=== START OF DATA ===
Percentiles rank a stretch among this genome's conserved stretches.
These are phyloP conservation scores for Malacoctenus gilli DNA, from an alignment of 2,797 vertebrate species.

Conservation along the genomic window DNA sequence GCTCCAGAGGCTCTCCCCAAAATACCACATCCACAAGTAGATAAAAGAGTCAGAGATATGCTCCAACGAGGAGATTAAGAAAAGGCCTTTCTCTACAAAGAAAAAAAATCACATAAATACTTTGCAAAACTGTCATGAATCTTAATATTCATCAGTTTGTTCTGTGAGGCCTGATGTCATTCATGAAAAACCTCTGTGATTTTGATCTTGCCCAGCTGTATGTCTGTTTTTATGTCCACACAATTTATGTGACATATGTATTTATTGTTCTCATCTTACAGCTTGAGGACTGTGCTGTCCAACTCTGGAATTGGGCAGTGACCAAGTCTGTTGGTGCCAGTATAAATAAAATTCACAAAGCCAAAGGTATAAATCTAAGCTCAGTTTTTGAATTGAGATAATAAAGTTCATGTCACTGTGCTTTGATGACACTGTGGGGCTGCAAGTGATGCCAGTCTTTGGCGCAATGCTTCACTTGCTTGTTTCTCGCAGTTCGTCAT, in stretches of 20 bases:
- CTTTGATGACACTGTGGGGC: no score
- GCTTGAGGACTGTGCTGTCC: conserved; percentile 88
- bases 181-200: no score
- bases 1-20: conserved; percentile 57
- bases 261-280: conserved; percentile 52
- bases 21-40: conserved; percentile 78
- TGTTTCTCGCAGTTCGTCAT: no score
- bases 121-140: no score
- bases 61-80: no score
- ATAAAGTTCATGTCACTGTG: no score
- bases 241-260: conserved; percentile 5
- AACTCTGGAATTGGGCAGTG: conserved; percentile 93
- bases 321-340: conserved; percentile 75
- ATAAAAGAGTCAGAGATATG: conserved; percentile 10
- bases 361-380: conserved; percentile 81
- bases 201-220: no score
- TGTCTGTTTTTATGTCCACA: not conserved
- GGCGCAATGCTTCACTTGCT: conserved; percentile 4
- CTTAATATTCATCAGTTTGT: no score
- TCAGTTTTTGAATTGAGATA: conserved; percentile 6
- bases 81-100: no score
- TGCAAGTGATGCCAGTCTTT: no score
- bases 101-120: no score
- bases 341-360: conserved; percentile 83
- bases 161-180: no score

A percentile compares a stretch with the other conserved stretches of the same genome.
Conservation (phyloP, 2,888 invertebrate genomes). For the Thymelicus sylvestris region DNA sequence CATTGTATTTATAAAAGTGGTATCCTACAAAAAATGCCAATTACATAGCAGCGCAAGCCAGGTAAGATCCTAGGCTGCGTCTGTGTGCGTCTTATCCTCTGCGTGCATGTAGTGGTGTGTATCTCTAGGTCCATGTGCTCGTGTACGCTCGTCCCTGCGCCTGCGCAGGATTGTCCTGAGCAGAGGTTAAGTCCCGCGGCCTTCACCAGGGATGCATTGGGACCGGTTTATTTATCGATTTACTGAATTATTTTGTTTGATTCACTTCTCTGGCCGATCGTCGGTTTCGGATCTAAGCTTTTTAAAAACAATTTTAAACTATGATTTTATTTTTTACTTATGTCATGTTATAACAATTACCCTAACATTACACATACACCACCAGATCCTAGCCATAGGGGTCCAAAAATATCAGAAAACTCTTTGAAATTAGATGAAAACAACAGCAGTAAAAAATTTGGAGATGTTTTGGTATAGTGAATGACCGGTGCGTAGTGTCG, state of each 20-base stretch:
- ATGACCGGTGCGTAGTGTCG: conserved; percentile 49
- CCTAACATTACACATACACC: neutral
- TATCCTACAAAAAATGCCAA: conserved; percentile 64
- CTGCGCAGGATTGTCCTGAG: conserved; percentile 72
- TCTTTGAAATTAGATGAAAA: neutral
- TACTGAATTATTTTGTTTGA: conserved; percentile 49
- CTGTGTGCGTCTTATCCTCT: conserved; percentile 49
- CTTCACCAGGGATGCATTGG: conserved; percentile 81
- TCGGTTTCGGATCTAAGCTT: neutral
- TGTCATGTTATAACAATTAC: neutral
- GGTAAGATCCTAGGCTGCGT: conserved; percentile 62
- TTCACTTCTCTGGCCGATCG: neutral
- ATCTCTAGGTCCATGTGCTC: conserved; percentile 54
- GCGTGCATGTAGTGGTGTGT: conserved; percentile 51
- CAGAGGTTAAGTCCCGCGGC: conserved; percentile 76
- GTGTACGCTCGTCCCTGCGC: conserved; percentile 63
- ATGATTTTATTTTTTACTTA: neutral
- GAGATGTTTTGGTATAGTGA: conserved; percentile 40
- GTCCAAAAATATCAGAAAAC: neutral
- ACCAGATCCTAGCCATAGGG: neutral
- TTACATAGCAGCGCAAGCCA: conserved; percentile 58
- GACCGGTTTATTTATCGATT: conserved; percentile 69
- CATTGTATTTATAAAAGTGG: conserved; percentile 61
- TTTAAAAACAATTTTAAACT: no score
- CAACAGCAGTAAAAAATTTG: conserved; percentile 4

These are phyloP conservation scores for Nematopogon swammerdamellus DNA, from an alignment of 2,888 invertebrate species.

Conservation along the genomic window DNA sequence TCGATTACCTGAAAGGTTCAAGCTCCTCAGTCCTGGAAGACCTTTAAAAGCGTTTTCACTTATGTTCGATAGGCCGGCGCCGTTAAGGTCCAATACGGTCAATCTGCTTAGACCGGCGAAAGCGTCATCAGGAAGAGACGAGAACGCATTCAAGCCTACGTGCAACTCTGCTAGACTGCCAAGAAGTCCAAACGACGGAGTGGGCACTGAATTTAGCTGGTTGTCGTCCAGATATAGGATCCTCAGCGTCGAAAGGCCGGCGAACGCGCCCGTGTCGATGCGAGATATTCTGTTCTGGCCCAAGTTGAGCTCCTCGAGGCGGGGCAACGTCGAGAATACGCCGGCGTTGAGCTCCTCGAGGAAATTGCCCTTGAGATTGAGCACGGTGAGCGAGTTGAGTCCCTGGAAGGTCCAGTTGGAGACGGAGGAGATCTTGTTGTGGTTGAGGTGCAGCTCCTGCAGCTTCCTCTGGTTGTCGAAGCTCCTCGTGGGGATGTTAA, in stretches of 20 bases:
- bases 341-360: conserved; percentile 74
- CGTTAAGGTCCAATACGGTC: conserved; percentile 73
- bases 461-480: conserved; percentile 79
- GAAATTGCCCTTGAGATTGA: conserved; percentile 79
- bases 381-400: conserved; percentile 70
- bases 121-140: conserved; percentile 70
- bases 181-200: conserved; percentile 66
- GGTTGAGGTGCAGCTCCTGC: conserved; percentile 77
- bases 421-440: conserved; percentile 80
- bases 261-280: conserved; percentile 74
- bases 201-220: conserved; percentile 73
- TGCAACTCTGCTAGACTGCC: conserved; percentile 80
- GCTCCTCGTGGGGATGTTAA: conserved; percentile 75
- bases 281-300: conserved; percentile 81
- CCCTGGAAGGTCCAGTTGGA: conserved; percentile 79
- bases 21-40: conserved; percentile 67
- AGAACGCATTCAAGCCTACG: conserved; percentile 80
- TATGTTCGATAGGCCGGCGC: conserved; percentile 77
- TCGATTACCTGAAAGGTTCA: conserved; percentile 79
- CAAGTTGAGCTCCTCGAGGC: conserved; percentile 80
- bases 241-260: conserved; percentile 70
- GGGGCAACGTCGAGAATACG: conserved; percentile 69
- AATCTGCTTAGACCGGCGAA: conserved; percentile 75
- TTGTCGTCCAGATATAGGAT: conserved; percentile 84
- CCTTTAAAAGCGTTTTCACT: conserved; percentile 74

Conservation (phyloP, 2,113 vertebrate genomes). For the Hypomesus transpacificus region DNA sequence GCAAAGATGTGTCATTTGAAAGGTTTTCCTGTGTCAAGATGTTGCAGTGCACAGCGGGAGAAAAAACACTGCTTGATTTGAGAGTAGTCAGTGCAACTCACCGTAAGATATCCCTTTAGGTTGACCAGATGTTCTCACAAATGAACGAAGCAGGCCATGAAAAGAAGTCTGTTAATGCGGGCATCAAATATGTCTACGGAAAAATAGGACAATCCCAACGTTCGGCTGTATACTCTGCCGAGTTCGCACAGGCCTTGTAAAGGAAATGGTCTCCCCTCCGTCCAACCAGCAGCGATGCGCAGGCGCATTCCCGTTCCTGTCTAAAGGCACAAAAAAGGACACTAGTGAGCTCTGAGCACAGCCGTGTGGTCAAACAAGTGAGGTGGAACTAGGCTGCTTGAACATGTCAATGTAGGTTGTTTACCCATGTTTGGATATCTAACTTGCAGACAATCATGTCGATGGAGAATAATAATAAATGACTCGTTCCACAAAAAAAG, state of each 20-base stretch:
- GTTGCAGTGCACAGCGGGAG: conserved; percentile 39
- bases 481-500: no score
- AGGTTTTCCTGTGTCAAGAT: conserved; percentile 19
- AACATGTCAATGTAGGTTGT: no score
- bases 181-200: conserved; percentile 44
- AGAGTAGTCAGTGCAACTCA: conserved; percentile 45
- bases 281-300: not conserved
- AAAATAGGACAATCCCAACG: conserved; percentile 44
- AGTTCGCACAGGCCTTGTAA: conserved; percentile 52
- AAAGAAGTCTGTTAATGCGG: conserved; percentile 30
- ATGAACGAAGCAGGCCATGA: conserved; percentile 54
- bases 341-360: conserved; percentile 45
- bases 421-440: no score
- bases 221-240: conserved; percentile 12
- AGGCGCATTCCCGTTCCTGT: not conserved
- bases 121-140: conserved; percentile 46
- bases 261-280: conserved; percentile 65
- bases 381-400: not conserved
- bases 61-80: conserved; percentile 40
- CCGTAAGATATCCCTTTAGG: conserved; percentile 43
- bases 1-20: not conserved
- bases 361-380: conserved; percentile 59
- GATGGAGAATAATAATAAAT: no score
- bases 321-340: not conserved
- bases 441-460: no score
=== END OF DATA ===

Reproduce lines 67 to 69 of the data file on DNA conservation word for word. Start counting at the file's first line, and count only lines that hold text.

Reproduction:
- bases 261-280: conserved; percentile 74
- bases 201-220: conserved; percentile 73
- TGCAACTCTGCTAGACTGCC: conserved; percentile 80